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Property developer Tim Gurner says employees have become too arrogant, and that unemployment must rise substantially to lift productivity, especially in the construction sector.
Gurner told a business event on Tuesday the pandemic had a “massive effect” on productivity, especially among tradies, and that it was worsening the housing crisis.
“They have been paid a lot to do not too much in the last few years, and we need to see that change,” he told the AFR property summit in Sydney. “I think the problem that we’ve had is that people decided they didn’t really want to work so much any more through COVID.”
Gurner, the owner of Gurner Group which has more than 4500 apartments under development across Victoria, NSW and Queensland, rejected the assertion that immigration was worsening the housing crisis.
“We absolutely have to have immigration,” he said. “Australia doesn’t work without immigration and if we’re not growing, we’re dead.”
The dynamic between employers and employees had to change through a 40 to 50 per cent jump in unemployment, Gurner said.
“We need to see pain in the economy. We need to remind people that they work for the employer, not the other way around. There’s been a systematic change where employees feel the employer is extremely lucky to have them, as opposed to the other way around. It’s a dynamic that has to change.”
Despite 12 interest rate increases in the past 16 months, the labour market has remained relatively resilient.
The unemployment rate reached a record low of 3.4 per cent in July last year and has remained at historically low levels. In July this year, unemployment was at 3.7 per cent according to the Australian Bureau of Statistics’ latest set of data.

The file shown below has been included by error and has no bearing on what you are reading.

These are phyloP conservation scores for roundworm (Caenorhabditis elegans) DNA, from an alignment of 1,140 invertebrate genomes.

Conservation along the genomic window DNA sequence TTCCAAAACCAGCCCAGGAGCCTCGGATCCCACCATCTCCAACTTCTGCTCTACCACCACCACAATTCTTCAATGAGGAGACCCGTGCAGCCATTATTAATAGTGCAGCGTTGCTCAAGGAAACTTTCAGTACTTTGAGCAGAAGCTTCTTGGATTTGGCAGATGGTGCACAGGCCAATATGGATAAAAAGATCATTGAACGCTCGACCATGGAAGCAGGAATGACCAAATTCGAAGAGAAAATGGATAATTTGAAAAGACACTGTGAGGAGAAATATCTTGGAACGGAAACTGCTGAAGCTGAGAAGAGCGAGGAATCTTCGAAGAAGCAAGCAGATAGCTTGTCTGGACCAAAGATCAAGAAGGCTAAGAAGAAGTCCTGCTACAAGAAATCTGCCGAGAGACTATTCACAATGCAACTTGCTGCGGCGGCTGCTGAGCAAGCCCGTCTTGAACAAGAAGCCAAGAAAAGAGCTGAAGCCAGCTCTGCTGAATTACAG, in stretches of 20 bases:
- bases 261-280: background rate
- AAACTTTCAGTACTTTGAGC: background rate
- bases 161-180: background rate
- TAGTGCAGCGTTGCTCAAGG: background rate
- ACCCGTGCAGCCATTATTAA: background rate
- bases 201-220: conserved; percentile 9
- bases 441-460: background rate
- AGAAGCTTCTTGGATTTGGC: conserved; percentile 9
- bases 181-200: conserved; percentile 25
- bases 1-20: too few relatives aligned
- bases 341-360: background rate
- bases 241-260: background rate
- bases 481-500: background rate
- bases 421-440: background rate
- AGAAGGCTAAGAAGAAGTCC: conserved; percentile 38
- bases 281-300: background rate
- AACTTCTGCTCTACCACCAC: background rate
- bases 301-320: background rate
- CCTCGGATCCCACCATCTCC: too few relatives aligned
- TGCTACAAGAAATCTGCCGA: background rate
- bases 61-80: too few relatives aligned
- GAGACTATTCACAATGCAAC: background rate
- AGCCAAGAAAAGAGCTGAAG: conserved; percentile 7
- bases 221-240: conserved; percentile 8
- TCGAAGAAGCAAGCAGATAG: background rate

In June, Reserve Bank deputy governor Michele Bullock warned the jobless rate would need to climb to 4.5 per cent to tame inflation, implying about 140,000 people could lose their jobs.
On Tuesday, CBA chief economist Stephen Halmarick said there was a shortfall in dwelling construction in Australia.
“You need annual dwelling construction of about 230,000 or 240,000 a year,” he said. “We’re running at about 160,000.”
Gurner said the supply of housing also needed to be increased by improving the planning system, which he said was “fundamentally broken” in Sydney.
“That is just an absolute no-brainer,” he said. “I can’t understand how one of the best cities in the world has a planning system that just doesn’t work. Melbourne’s planning system is OK.
“It’s slow, but at least you can come through VCAT [Victorian Civil and Administrative Tribunal] and you can actually put a date in a program and a feasibility.”
Gurner, who was ranked 154th on the AFR’s Rich List with $912 million, also said incentives needed to be realigned.
“It just comes back to stamp duty taxes,” he said. “When you look at the percentage of taxes across a property, it’s over 50 per cent. People say, ‘Why is housing so expensive?’ Well, 50 per cent plus is taken up in stamp duty and taxes. There is only so much developers can do to fix that issue.”
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